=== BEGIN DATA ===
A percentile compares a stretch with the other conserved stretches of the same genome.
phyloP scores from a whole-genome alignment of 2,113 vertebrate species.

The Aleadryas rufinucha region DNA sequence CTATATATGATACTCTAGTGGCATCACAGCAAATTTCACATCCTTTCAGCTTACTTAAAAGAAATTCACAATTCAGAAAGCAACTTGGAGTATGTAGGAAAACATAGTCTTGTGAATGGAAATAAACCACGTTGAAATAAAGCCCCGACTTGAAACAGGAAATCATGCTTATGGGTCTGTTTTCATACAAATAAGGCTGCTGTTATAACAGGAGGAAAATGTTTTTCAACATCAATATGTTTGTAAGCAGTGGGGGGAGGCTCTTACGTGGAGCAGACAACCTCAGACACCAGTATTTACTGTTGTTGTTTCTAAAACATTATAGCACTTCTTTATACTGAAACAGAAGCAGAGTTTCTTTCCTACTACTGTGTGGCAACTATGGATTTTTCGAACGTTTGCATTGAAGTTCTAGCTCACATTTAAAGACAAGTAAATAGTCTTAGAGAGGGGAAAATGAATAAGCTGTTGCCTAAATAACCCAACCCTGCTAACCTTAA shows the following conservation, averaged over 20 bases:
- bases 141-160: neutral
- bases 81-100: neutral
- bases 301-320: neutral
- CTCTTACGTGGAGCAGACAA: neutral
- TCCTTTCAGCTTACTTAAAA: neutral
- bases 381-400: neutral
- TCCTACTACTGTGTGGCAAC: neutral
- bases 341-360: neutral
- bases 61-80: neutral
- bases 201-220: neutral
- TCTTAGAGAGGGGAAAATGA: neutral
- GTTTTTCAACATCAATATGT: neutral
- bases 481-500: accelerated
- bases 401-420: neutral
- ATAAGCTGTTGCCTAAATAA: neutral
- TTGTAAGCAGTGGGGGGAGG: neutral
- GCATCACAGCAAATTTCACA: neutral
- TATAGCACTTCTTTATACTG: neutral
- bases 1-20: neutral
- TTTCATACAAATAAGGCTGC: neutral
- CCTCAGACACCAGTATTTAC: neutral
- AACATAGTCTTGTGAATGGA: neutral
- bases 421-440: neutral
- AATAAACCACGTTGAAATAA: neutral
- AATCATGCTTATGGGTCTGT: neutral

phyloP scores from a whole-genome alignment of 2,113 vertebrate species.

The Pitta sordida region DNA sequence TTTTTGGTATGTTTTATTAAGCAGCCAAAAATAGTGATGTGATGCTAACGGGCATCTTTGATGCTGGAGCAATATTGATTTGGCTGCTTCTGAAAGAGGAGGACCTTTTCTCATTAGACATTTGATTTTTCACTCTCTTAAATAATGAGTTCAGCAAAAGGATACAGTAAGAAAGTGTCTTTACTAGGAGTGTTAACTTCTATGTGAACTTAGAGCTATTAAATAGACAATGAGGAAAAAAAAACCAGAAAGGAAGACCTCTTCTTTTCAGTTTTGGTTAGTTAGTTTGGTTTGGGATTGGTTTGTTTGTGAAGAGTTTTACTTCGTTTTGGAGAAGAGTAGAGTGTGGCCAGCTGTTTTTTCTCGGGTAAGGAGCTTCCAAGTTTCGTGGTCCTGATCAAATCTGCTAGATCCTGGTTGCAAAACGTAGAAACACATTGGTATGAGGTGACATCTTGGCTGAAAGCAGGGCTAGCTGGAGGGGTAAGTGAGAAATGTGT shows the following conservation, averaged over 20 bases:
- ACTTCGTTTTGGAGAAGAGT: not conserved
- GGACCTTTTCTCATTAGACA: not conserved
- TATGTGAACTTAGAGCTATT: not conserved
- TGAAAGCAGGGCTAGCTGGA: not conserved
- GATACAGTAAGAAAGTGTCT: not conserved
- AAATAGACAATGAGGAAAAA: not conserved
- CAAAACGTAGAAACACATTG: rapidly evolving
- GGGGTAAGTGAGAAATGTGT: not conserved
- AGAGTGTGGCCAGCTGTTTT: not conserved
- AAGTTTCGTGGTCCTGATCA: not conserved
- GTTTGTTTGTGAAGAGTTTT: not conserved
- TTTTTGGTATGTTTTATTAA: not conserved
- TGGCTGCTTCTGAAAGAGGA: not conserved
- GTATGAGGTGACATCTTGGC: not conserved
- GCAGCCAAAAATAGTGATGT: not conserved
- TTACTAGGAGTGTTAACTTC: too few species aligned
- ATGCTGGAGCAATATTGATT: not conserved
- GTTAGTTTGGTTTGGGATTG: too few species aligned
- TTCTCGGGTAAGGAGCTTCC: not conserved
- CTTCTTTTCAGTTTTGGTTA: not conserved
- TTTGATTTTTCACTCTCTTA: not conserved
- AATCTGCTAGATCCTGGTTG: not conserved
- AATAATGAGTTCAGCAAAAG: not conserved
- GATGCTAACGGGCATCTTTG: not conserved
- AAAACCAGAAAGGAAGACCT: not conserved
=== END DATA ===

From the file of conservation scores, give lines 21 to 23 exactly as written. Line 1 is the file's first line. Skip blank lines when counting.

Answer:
- TATAGCACTTCTTTATACTG: neutral
- bases 1-20: neutral
- TTTCATACAAATAAGGCTGC: neutral